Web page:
Sleep medications help patients fall asleep more quickly and stay asleep. For patients who are struggling with chronic pain or suffering because of insomnia, medication may give them short-term relief while they work on making the necessary changes for long-term results.

Most of today’s prescribed sleep medications are classified as either benzodiazepine hypnotics (the same benzodiazepines used for anxiety) or nonbenzodiazepine hypnotics. Their core chemical structures are different, but they both are used to treat insomnia.

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Research indicates that some nonbenzodiazepines may be more effective and slightly safer than benzodiazepines; however, there is a wide range of patient response to individual drugs. Benzodiazepines are associated with falls in the elderly, which may make them unsuitable for older patients unless used under close physician monitoring.

Common examples of benzodiazepine hypnotics: alprazolam (Xanax), clonazepam (Klonopin), diazepam (Valium), and lorazepam (Ativan).

Common examples of nonbenzodiazepine hypnotics: eszopiclone (Lunesta), zaleplon (Sonata), and zolpidem (Ambien, Stilnox, Stilnoct), and zopiclone (Imovane, Zimovane).


These hypnotics have the potential for side effects, including sleepwalking, less time in deep sleep, daytime drowsiness, dependency, and withdrawal syndrome. Research indicates that longer-term use of sleeping pills is associated with higher rates of dependency and complications than shorter-term use of sleeping pills.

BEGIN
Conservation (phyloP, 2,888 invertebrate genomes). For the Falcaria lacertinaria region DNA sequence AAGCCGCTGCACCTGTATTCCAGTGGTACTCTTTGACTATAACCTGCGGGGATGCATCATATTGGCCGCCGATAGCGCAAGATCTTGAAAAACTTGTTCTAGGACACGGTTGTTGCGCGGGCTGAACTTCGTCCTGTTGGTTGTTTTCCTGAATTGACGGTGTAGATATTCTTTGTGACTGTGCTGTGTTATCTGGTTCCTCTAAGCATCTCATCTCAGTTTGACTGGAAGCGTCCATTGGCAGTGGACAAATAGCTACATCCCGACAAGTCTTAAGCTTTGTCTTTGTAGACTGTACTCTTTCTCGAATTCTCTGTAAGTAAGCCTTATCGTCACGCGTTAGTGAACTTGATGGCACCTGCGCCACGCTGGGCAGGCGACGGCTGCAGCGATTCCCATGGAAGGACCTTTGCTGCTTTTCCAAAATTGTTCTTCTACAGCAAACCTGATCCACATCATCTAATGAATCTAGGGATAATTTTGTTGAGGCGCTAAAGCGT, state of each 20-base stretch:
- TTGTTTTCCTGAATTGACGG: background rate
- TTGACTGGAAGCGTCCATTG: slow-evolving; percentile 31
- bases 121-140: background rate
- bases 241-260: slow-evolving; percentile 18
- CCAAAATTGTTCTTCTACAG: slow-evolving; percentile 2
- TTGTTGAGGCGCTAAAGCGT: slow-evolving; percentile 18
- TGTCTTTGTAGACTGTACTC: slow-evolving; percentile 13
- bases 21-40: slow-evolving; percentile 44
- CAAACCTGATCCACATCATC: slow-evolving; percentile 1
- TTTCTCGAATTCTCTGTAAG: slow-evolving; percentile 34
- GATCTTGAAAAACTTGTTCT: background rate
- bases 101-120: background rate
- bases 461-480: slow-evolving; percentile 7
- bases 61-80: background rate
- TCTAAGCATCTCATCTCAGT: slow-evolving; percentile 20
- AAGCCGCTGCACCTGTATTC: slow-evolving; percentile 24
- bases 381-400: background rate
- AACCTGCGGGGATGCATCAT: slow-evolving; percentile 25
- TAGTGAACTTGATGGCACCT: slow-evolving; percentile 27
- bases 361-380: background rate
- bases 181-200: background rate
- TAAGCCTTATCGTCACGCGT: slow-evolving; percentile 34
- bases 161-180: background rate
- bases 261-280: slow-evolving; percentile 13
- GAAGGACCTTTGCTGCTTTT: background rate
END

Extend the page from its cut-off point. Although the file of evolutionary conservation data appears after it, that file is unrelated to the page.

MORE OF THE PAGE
Other classes of medications are also used for sleep problems, but less commonly. These medications are described below.

These drugs are used off-label to treat insomnia, thanks to their tendency to be sedating and induce sleep. Second-generation antihistamines (such as Allegra) are less likely to cause drowsiness, so first-generation antihistamines (such as Benadryl) are preferred when used as a sleeping pill substitute. Due to their safety, antihistamines are often recommended first for short-term help with sleep. Other alternatives to hypnotics include melatonin-agonists and sedating antidepressants, used at a low dose.

Melatonin receptor agonists
Another class of sleep medicine is the melatonin receptor agonist (it affects the melatonin receptors in the brain). The most common of these is Rozerem. The receptors affected by Rozerem are the same as those affected by over-the-counter melatonin, but in a more powerful way. Rozerem is not habit forming and is in a class of its own since its mechanism of action is different from any other prescribed sleep medication.

Anti-depressant medications
Low doses of sedating anti-depressant medications have been used for years as a sleep aid. When taken at doses much lower than would be used to treat depression, these medications have been found to help with sleep and chronic pain. Examples include doxepin, trazadone, and amitriptyline.

Individuals with a personal or family history of addiction, or for whom hypnotic drugs are contraindicated, may be prescribed one of these alternative medications. These medications are often preferred for longer-term use to avoid dependence or tolerance.


Medication as Part of a Combination of Treatments

Many patients and doctors decide to use medications, cognitive therapy, and behavioral techniques together, especially if the problem is severe and immediate relief is necessary. Individuals coping with chronic pain can work with their doctors to find the right medication levels and relaxation techniques that work best for them over the long term.

Dr. William Deardorff is a clinical health psychologist and specializes in providing psychological services to patients with chronic pain and spinal conditions. He has led a private practice for more than 30 years.